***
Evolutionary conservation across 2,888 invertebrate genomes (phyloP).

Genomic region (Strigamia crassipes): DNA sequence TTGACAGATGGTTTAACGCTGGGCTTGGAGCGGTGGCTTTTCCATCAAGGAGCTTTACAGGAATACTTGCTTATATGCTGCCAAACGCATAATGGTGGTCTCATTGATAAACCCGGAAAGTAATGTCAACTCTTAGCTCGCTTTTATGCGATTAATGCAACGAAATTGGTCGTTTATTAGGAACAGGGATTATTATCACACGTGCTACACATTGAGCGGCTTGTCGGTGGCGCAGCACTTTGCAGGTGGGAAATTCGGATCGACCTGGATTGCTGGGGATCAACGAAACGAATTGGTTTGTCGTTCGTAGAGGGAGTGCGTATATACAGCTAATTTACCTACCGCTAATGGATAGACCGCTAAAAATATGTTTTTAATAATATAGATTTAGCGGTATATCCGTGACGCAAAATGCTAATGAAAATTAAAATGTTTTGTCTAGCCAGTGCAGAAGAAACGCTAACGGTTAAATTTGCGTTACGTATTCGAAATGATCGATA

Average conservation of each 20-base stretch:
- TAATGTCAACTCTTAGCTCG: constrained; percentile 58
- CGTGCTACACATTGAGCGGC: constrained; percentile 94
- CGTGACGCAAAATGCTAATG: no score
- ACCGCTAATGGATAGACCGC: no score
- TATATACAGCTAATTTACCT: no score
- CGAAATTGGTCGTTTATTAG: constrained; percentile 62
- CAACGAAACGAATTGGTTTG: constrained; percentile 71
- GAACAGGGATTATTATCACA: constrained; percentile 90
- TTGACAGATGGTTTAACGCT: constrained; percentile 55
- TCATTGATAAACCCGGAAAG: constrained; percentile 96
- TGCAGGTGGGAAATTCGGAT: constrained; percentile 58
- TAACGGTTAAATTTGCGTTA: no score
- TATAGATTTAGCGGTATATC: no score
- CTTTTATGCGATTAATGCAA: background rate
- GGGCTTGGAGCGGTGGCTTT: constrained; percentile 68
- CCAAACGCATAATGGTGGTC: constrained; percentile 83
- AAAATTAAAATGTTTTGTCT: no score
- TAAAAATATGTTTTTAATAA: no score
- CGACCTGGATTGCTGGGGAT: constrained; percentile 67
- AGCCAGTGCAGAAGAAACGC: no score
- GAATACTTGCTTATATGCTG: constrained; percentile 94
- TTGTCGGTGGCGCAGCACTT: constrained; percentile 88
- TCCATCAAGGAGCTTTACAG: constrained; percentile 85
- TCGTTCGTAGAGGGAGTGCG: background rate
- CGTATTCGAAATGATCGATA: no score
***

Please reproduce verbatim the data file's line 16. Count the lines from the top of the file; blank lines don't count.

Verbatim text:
- TATAGATTTAGCGGTATATC: no score